By 2045, what birds could go extinct due to lack of food and places to live? Which have the hardest time surviving?
According to Audubon’s Birds and Climate report, some of our most imperiled birds include declining grassland species like Chestnut-collared and McCown’s Longspurs and Long-billed Curlew. We’re also concerned about those species that live high in the mountains, above tree line. As conditions warm and shrubs and trees move up the mountainside, species like White-tailed Ptarmigan and Gray-crowned Rosy Finch, who already live near the top, will really have nowhere to go!
By 2045, will enough citizens be involved in vital conservation changes, such as reducing carbon pollution and protecting sensitive areas? What good practices do you urge?
Great question. The future is full of opportunities, and everywhere I turn I am inspired by those actively building a more sustainable future. Thirty years of innovation, action, and forward-thinking policies can bring us to a healthier place.
How much change may be in store for our birds clearly depends on how rapidly we rein in global carbon pollution. These rather drastic predictions for our birds are, to a large degree, based on “business as usual” regarding the burning of fossil fuels. The faster we turn toward renewable energy and energy conservation, the more native shrubs and trees we grow and local food we eat, the less likely we’ll experience wildlife extinctions.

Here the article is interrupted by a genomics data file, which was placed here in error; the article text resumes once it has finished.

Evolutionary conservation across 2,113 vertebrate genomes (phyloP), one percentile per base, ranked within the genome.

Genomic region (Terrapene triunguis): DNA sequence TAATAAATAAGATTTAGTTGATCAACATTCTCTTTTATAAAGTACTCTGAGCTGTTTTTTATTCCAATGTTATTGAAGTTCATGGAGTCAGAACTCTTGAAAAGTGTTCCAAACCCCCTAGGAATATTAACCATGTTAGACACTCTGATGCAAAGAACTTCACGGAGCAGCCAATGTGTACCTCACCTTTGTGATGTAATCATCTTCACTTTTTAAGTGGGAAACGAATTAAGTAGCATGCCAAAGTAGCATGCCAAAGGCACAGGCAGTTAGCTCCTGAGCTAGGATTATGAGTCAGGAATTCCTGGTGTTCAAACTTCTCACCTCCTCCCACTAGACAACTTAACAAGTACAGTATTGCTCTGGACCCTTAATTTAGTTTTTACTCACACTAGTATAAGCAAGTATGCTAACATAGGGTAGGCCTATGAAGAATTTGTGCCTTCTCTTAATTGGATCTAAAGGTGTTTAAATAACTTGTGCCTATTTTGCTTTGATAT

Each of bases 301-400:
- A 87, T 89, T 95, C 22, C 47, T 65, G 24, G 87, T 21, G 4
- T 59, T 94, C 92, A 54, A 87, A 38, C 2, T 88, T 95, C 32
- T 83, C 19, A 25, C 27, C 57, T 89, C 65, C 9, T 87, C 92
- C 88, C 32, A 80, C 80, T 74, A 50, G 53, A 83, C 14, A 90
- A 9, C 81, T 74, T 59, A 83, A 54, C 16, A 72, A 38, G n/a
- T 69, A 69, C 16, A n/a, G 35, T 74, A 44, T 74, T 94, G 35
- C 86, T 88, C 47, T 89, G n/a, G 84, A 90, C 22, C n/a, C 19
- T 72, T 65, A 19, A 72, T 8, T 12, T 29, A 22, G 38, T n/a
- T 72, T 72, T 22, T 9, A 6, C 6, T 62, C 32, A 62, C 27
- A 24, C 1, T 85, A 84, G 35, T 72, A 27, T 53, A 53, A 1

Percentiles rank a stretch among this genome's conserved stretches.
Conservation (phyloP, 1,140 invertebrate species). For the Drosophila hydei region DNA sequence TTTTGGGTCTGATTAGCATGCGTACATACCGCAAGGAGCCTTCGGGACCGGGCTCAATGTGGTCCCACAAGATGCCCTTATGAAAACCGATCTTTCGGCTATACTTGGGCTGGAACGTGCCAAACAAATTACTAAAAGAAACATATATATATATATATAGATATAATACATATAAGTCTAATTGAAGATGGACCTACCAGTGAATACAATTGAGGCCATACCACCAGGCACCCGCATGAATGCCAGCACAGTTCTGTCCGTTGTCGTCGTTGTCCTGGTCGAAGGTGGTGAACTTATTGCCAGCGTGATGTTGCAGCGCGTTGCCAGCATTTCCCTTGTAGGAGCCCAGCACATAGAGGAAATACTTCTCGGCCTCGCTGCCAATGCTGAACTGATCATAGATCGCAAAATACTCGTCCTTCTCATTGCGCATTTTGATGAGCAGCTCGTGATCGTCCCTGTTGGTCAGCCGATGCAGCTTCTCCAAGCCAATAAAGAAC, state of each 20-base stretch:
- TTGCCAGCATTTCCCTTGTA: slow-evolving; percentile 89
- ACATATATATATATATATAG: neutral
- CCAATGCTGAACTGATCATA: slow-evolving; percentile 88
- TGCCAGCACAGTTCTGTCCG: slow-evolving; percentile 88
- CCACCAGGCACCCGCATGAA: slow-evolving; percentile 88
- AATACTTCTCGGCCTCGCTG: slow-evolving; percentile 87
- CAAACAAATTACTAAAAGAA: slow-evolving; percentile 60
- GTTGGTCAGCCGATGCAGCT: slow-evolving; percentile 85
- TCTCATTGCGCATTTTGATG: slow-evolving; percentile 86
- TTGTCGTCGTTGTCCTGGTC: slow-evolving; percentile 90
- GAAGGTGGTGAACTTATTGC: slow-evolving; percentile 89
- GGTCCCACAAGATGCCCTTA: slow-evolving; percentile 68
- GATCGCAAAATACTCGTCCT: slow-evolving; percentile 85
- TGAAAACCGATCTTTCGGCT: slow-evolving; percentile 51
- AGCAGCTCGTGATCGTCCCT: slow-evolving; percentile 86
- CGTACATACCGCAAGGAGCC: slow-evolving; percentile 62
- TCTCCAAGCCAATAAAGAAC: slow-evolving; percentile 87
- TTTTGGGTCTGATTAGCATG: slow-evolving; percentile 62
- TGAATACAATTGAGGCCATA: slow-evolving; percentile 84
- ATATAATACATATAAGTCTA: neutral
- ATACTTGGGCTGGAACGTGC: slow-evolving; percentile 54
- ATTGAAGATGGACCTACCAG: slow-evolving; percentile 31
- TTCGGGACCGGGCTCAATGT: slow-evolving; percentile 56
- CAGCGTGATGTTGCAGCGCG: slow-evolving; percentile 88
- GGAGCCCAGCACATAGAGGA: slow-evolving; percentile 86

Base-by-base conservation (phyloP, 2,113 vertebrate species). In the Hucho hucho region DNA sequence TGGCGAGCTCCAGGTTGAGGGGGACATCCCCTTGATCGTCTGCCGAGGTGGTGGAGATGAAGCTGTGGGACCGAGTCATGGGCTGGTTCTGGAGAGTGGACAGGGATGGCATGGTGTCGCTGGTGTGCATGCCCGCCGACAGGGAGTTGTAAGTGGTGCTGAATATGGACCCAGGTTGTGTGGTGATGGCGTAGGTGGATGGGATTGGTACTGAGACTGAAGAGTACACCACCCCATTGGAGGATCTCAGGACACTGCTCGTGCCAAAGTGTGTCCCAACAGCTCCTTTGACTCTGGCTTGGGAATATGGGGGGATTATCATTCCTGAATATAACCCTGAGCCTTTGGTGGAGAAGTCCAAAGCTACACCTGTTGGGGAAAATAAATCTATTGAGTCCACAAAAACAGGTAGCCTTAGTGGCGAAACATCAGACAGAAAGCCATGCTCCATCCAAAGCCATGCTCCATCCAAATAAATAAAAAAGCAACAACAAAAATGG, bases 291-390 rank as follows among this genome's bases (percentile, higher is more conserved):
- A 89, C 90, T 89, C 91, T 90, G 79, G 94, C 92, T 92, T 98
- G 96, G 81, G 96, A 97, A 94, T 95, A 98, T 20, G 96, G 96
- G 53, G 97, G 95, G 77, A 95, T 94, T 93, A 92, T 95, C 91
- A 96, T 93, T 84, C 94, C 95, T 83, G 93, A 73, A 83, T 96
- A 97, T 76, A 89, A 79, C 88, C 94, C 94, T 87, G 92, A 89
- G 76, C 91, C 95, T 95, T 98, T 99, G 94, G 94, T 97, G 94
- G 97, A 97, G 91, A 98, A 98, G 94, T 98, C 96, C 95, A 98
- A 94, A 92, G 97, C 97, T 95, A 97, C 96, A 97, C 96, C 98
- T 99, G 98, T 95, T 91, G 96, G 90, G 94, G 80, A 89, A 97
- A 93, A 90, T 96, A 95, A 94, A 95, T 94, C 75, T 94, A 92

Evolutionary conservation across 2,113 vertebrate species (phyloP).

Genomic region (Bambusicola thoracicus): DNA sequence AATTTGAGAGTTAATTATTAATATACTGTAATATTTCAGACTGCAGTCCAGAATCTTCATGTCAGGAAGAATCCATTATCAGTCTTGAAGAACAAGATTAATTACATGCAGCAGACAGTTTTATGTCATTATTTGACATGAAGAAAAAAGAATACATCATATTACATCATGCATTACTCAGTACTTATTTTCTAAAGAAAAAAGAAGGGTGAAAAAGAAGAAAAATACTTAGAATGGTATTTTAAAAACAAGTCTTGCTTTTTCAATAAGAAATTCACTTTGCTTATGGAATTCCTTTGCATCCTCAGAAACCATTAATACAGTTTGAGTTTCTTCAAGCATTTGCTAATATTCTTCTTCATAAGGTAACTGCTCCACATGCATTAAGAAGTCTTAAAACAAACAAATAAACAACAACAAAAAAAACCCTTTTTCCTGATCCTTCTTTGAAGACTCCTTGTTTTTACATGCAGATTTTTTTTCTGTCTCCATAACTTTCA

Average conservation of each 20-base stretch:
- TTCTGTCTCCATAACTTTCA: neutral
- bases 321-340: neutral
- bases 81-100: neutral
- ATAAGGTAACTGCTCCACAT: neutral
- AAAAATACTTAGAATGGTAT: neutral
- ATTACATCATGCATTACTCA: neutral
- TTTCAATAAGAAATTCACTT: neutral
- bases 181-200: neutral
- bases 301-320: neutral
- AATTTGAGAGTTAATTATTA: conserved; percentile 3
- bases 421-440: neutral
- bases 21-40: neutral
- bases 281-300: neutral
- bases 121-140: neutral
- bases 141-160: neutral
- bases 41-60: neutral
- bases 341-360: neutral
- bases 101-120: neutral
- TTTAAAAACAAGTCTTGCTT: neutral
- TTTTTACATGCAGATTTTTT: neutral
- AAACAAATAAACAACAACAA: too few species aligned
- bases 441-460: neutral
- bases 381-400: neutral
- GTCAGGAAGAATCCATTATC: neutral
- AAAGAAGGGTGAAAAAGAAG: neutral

Much of what we know today about where our birds live and how they’re faring comes from citizen scientists. In fact, the Audubon Report relies in part on findings from the popular Christmas Bird Count, conducted annually by thousands of volunteers across Montana and beyond. Advances in technology are making it easier for wildlife watchers to share data, from the arrival of the first hummingbird in spring, to annual flowering dates, to nest sites of birds everywhere. Looking ahead 30 years, today’s youth and millennials, many of whom are already working to build a better future, will, I hope, be excited to contribute to science via a cool app on their smart phone — or whatever the new technology allows.
We’re also increasingly working together, in private and public partnerships, to engage in “climate smart conservation,” building resilient habitats and protecting strongholds that can help our wildlife survive in the face of change. Opportunities abound for individuals to join these efforts.
Finally, I believe that in the coming decades, maybe even this one, most people will recognize that climate change is not solely an environmental problem, and we’ll work together to create a healthier future for people and our communities. Let’s get busy today, and in 2045 we will thank our younger selves.